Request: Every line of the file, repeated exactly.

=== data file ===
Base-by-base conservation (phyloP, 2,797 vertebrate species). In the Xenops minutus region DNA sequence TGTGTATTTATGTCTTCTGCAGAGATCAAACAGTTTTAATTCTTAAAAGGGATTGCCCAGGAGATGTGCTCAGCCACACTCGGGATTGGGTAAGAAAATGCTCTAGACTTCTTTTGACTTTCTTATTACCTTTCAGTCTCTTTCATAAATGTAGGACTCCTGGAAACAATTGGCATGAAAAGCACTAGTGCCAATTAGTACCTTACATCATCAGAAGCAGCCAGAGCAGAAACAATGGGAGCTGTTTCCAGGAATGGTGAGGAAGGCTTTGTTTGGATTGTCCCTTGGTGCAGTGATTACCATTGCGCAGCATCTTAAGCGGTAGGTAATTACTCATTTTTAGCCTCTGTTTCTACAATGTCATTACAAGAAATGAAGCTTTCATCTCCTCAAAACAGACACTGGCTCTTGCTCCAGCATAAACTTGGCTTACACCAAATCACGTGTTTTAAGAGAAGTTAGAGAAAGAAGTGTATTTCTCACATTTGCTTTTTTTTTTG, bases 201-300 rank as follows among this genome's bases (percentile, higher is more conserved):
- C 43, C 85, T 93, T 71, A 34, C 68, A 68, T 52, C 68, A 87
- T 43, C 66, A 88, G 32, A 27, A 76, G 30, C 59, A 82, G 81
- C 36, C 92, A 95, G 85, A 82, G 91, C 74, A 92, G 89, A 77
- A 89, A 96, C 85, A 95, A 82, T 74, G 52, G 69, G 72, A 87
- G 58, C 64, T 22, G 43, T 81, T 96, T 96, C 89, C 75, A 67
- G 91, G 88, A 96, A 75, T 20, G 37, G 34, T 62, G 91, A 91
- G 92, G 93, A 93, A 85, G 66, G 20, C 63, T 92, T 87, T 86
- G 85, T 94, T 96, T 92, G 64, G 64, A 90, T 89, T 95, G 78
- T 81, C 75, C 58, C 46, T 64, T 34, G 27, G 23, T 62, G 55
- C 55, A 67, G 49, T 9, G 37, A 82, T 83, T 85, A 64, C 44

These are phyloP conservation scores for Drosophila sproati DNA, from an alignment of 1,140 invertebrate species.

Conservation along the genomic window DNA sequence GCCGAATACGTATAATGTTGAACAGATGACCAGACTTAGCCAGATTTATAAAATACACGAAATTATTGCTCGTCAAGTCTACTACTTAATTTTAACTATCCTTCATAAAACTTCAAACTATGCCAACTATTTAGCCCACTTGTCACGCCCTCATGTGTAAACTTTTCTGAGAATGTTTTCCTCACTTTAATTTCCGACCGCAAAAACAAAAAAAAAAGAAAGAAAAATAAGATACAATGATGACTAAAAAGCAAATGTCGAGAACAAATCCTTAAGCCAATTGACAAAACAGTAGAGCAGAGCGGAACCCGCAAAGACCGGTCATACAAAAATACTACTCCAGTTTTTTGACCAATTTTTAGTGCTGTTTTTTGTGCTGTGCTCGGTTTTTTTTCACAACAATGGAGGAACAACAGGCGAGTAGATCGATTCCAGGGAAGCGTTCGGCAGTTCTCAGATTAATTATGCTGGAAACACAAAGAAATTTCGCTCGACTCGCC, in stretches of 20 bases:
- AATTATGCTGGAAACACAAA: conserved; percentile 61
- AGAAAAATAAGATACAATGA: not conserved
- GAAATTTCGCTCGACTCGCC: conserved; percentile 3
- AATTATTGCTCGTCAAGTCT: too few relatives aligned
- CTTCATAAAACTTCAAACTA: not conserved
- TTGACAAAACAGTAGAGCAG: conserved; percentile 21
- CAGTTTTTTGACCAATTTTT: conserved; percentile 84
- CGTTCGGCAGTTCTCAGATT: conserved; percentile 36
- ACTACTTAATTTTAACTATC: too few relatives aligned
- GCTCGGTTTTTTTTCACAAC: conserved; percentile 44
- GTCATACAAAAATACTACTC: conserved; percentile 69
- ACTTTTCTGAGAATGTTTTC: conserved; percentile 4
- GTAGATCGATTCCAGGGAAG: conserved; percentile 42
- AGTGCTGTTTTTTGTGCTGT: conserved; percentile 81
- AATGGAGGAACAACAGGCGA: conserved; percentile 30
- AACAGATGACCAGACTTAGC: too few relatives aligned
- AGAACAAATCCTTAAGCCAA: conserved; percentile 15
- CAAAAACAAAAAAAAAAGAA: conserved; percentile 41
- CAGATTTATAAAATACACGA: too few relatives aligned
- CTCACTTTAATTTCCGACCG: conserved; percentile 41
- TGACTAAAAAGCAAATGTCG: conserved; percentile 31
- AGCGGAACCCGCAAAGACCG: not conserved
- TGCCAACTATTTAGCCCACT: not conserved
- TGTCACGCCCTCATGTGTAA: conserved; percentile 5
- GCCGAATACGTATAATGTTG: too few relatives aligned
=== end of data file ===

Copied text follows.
Base-by-base conservation (phyloP, 2,797 vertebrate species). In the Xenops minutus region DNA sequence TGTGTATTTATGTCTTCTGCAGAGATCAAACAGTTTTAATTCTTAAAAGGGATTGCCCAGGAGATGTGCTCAGCCACACTCGGGATTGGGTAAGAAAATGCTCTAGACTTCTTTTGACTTTCTTATTACCTTTCAGTCTCTTTCATAAATGTAGGACTCCTGGAAACAATTGGCATGAAAAGCACTAGTGCCAATTAGTACCTTACATCATCAGAAGCAGCCAGAGCAGAAACAATGGGAGCTGTTTCCAGGAATGGTGAGGAAGGCTTTGTTTGGATTGTCCCTTGGTGCAGTGATTACCATTGCGCAGCATCTTAAGCGGTAGGTAATTACTCATTTTTAGCCTCTGTTTCTACAATGTCATTACAAGAAATGAAGCTTTCATCTCCTCAAAACAGACACTGGCTCTTGCTCCAGCATAAACTTGGCTTACACCAAATCACGTGTTTTAAGAGAAGTTAGAGAAAGAAGTGTATTTCTCACATTTGCTTTTTTTTTTG, bases 201-300 rank as follows among this genome's bases (percentile, higher is more conserved):
- C 43, C 85, T 93, T 71, A 34, C 68, A 68, T 52, C 68, A 87
- T 43, C 66, A 88, G 32, A 27, A 76, G 30, C 59, A 82, G 81
- C 36, C 92, A 95, G 85, A 82, G 91, C 74, A 92, G 89, A 77
- A 89, A 96, C 85, A 95, A 82, T 74, G 52, G 69, G 72, A 87
- G 58, C 64, T 22, G 43, T 81, T 96, T 96, C 89, C 75, A 67
- G 91, G 88, A 96, A 75, T 20, G 37, G 34, T 62, G 91, A 91
- G 92, G 93, A 93, A 85, G 66, G 20, C 63, T 92, T 87, T 86
- G 85, T 94, T 96, T 92, G 64, G 64, A 90, T 89, T 95, G 78
- T 81, C 75, C 58, C 46, T 64, T 34, G 27, G 23, T 62, G 55
- C 55, A 67, G 49, T 9, G 37, A 82, T 83, T 85, A 64, C 44

These are phyloP conservation scores for Drosophila sproati DNA, from an alignment of 1,140 invertebrate species.

Conservation along the genomic window DNA sequence GCCGAATACGTATAATGTTGAACAGATGACCAGACTTAGCCAGATTTATAAAATACACGAAATTATTGCTCGTCAAGTCTACTACTTAATTTTAACTATCCTTCATAAAACTTCAAACTATGCCAACTATTTAGCCCACTTGTCACGCCCTCATGTGTAAACTTTTCTGAGAATGTTTTCCTCACTTTAATTTCCGACCGCAAAAACAAAAAAAAAAGAAAGAAAAATAAGATACAATGATGACTAAAAAGCAAATGTCGAGAACAAATCCTTAAGCCAATTGACAAAACAGTAGAGCAGAGCGGAACCCGCAAAGACCGGTCATACAAAAATACTACTCCAGTTTTTTGACCAATTTTTAGTGCTGTTTTTTGTGCTGTGCTCGGTTTTTTTTCACAACAATGGAGGAACAACAGGCGAGTAGATCGATTCCAGGGAAGCGTTCGGCAGTTCTCAGATTAATTATGCTGGAAACACAAAGAAATTTCGCTCGACTCGCC, in stretches of 20 bases:
- AATTATGCTGGAAACACAAA: conserved; percentile 61
- AGAAAAATAAGATACAATGA: not conserved
- GAAATTTCGCTCGACTCGCC: conserved; percentile 3
- AATTATTGCTCGTCAAGTCT: too few relatives aligned
- CTTCATAAAACTTCAAACTA: not conserved
- TTGACAAAACAGTAGAGCAG: conserved; percentile 21
- CAGTTTTTTGACCAATTTTT: conserved; percentile 84
- CGTTCGGCAGTTCTCAGATT: conserved; percentile 36
- ACTACTTAATTTTAACTATC: too few relatives aligned
- GCTCGGTTTTTTTTCACAAC: conserved; percentile 44
- GTCATACAAAAATACTACTC: conserved; percentile 69
- ACTTTTCTGAGAATGTTTTC: conserved; percentile 4
- GTAGATCGATTCCAGGGAAG: conserved; percentile 42
- AGTGCTGTTTTTTGTGCTGT: conserved; percentile 81
- AATGGAGGAACAACAGGCGA: conserved; percentile 30
- AACAGATGACCAGACTTAGC: too few relatives aligned
- AGAACAAATCCTTAAGCCAA: conserved; percentile 15
- CAAAAACAAAAAAAAAAGAA: conserved; percentile 41
- CAGATTTATAAAATACACGA: too few relatives aligned
- CTCACTTTAATTTCCGACCG: conserved; percentile 41
- TGACTAAAAAGCAAATGTCG: conserved; percentile 31
- AGCGGAACCCGCAAAGACCG: not conserved
- TGCCAACTATTTAGCCCACT: not conserved
- TGTCACGCCCTCATGTGTAA: conserved; percentile 5
- GCCGAATACGTATAATGTTG: too few relatives aligned